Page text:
I hope that this is not already asked. I looked at the sourceforge site and i have not find it.
Today i was struggling with Trigger action. One of them was “firing” a keystroke 10 times. By chance, that keystroke was the same of one in my dual monitor manager, the one that enable/disable the secondary monitor… so my whole desktop was resized 10 times and my 2nd monitor switched from “standby” to “on” 10 times… it WAS an old CRT. Yes, it WAS. That last events have burned something inside, and it is now permanent black
So, i’ve discovered that Vassal fires keystrokes to the OS just to have them back… hoping that no one will trap that particular keystroke.
I’m a programmer, but i’ve never seen a line of code of Java, so what i’m asking may be impossible… anyway:
I’d like to see the keystrokes replaced by “internal” events. Suppose that i’m doing the moves for my counter: in my dreams, i write somewhat like #event_move_up# instead of CTRL UP, and then i can use that event name everywhere.
Now imagine to go in a “event table”: you now can see all the declared events, and you can now assign a keystroke to the one that really needs one. Some events may be only “internal” and you may not want let the user to fire them with some keys.
More, if the Keystroke → EventName association is tied to a language, it will be possible to tie the (imaginery) #Jump_Event# to CTRL J for english and CTRL S for italians (jump = salta…)
So you can plan all your keys in a “organized” manner…
More, you’ll have virtually an infinite number of possible events: right now, in the module i’m designing, i’m in a sortage of keys: if i want to keep them organized in a “logic layout” i have to find what keys of my italian keyboard are not accepted, what keys defined with an english designer are not usable (CTRL ] or [ are not usable for me, as example)… think at a user with a laptop (so without a pratical numpad)…
And maybe Vassal will stop to burn my old, trusted CRTs
This feature is already included in the upcoming version 3.2 of Vassal. It is called ‘Named Key Strokes’. It works exactly as you describe, for any keystroke, you can press a single keystroke, or keep typing and enter a name.
Wow, I think that’s the first time any software I’ve worked on has
destroyed hardware. Sorry about letting out your monitor’s magic
What Brent said is correct—in 3.1 and earlier, triggers send real
keystrokes. From 3.2 onward, they won’t do that anymore. I’m rather
surprised to hear that the keystrokes escape from VASSAL, actually.
I had supposed that they were all trapped by the JVM and never made
it to the OS itself.
I’m happy to see that improvement. Working only by keystrokes is really a strong “limit”, imho.
OS and “desktop ambients” are no more an “exact science”… at least Windows
I like a lot some tiny programs that “take cares” of your windows / desktop (s), snapping them, swapping them and so on.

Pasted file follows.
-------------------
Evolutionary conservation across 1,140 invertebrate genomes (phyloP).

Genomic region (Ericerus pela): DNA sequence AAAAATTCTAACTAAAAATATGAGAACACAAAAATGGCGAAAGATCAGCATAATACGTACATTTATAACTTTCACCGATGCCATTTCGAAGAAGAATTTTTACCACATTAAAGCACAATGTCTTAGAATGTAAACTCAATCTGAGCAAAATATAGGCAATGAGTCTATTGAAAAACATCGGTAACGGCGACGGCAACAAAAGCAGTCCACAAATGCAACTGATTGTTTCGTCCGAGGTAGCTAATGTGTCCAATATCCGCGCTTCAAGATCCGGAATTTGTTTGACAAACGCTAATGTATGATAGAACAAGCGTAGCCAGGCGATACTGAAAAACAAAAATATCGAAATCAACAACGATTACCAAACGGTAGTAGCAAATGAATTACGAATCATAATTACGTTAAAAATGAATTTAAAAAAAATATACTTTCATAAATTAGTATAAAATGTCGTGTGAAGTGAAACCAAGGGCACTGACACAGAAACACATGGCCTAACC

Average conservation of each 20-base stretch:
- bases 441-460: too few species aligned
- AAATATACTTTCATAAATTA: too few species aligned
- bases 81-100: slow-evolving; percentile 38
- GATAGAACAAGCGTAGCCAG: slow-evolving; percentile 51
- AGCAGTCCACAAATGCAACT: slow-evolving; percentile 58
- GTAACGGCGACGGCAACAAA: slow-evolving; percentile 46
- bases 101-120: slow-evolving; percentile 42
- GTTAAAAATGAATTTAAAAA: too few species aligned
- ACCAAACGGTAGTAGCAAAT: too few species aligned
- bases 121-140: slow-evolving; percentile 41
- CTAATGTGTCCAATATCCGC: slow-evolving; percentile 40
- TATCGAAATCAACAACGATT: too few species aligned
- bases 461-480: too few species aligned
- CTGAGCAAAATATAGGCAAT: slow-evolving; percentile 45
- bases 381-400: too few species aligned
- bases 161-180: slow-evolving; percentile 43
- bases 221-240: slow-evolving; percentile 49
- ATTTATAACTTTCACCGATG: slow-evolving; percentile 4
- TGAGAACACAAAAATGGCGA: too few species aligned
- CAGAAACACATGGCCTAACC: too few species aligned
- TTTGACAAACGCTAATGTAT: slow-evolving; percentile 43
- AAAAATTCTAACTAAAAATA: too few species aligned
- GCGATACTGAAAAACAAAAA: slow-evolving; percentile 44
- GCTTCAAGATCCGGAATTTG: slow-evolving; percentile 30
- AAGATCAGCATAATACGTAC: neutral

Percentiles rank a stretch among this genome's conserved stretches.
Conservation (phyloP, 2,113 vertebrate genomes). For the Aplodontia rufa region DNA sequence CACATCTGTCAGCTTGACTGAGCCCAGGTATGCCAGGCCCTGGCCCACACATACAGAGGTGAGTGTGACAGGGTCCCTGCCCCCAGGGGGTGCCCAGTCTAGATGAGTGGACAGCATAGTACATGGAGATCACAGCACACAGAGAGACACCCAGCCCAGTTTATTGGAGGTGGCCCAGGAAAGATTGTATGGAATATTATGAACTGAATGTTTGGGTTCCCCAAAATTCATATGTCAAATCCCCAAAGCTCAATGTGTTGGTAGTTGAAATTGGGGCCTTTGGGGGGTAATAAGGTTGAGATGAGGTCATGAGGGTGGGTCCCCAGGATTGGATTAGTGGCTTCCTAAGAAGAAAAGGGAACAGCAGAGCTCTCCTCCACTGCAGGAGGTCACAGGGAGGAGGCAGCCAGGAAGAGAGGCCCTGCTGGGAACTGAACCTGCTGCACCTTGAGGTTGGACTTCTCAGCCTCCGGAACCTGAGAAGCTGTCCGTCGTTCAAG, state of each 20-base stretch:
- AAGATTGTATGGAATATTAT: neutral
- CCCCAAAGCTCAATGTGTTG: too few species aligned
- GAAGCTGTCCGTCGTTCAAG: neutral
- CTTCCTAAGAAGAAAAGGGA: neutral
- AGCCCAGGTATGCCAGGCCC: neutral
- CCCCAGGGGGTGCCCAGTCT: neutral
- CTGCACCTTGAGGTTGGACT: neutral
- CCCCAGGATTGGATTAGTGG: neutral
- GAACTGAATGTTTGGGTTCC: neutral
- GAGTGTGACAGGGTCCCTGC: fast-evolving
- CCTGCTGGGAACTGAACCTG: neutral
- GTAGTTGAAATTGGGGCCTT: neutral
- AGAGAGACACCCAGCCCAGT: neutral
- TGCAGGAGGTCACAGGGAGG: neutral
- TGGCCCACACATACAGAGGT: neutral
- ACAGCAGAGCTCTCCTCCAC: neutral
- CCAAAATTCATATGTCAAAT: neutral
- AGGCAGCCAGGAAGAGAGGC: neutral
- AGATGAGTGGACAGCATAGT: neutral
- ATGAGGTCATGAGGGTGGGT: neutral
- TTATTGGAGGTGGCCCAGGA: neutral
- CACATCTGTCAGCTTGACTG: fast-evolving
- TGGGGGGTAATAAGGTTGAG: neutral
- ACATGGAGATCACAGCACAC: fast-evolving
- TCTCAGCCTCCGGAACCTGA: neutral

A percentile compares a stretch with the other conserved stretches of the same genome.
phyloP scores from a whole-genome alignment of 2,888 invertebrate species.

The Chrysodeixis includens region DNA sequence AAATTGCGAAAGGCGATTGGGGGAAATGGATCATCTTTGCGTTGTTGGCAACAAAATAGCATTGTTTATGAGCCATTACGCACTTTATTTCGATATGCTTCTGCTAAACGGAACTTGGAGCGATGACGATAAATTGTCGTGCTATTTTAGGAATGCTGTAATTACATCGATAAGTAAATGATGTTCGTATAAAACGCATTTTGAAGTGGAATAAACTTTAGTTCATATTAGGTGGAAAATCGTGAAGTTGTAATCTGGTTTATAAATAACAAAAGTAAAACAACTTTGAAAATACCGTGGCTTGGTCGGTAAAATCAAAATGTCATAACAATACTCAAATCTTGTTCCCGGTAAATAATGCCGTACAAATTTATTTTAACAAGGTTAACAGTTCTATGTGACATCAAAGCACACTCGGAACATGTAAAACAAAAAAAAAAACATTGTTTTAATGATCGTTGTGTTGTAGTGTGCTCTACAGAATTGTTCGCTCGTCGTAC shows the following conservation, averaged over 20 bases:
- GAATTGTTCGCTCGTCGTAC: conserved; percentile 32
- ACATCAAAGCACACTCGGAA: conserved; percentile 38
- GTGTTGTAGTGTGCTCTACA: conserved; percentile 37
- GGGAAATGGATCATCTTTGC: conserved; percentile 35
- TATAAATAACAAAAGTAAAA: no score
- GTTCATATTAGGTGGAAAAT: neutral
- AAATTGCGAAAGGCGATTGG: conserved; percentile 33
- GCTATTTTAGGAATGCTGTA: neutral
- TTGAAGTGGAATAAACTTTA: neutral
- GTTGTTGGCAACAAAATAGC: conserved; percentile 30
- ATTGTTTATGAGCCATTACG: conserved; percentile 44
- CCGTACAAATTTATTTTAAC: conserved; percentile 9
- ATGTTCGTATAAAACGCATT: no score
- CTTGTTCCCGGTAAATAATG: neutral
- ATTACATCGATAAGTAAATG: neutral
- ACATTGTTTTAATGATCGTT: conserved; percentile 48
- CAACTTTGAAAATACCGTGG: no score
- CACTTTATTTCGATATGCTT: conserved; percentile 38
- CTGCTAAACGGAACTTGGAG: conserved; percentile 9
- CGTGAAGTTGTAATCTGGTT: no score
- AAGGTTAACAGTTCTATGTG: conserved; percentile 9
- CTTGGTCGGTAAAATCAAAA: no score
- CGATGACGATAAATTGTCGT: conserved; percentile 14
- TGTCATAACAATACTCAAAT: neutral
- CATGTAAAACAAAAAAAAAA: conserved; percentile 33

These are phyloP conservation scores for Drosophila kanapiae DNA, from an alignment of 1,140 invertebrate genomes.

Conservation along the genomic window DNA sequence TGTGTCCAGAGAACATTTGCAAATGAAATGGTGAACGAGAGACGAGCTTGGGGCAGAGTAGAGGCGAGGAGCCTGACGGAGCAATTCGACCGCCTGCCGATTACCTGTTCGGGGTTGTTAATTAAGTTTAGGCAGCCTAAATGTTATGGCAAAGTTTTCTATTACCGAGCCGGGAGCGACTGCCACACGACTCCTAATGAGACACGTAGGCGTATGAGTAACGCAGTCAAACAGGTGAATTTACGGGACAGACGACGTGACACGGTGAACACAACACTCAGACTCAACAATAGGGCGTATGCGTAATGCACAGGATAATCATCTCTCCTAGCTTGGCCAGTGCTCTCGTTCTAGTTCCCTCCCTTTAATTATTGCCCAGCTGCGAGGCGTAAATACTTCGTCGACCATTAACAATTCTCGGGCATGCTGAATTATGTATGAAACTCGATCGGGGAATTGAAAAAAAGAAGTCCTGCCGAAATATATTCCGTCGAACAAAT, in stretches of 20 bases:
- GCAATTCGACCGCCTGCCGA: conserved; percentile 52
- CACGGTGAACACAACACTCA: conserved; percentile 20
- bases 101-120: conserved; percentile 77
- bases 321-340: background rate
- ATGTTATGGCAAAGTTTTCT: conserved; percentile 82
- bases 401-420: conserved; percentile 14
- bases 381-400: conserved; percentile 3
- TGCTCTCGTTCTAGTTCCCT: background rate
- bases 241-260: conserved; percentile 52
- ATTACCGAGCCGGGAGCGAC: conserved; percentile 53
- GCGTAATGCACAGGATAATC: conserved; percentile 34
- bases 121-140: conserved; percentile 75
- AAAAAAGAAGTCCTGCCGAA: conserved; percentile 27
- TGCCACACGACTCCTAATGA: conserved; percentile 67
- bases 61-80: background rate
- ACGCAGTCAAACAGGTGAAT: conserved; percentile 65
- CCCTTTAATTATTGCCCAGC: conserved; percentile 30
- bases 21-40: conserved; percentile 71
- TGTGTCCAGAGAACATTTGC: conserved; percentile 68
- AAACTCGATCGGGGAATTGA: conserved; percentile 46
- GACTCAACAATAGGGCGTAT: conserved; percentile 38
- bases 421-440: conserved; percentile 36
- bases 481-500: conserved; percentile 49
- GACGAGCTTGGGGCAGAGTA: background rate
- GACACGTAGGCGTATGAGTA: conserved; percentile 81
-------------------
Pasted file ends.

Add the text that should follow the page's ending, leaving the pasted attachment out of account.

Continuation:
So I’ve found that each one has its own method to “steal” keystrokes, mouse clicks and movements, and sometime they fight alot with the others programs just 'cause the developers did not think that some “private” events may have been stolen and modified… not to talk about ObjectDock-like programs.
So maybe JVM was supposed to keep keystrokes inside, but my multimonitor program acted at a lower level… i really dunno.
My window manager on Linux has a ton of hotkeys, so there’s lots of potential
for hotkey collision, but I’ve never seen a bad interaction like that myself.
It makes me think that these keystrokes don’t escape from VASSAL on Linux.
I don’t think of the keystrokes as “escaping” from VASSAL, but rather
being intercepted before they even get there. I can see the OS
intercepting keystrokes with something in the keyboard driver software
before the keystrokes ever get passed on to applications.
There are some good reasons to have that happen. For example, it’s
sometimes nice to have a keystroke that will always get to the OS in
spite of intervening programs. I’m thinking of something like ^Z or
^C in Unix, which – if it were intercepted by the program first –
would make programs that are off-the-rails uninterruptible. I think
the Ctrl-Alt-Delete sequence in Windows is also handled with priority
by the OS in order to enhance security for login.
It also stops applications from disabling certain OS functions that
people might like – like screen capture keystrokes.
So it doesn’t surprise me that certain keystrokes can’t make it
through to the application. But I do think that this intercepting
does sometimes go a bit too far. For example, on the Mac, the screen
control (Expose) keystrokes have priority handling. They are user
configurable, so they do have the potential to interfere with other
software. (They have also interfered with software written before
Expose was added with its default keystrokes).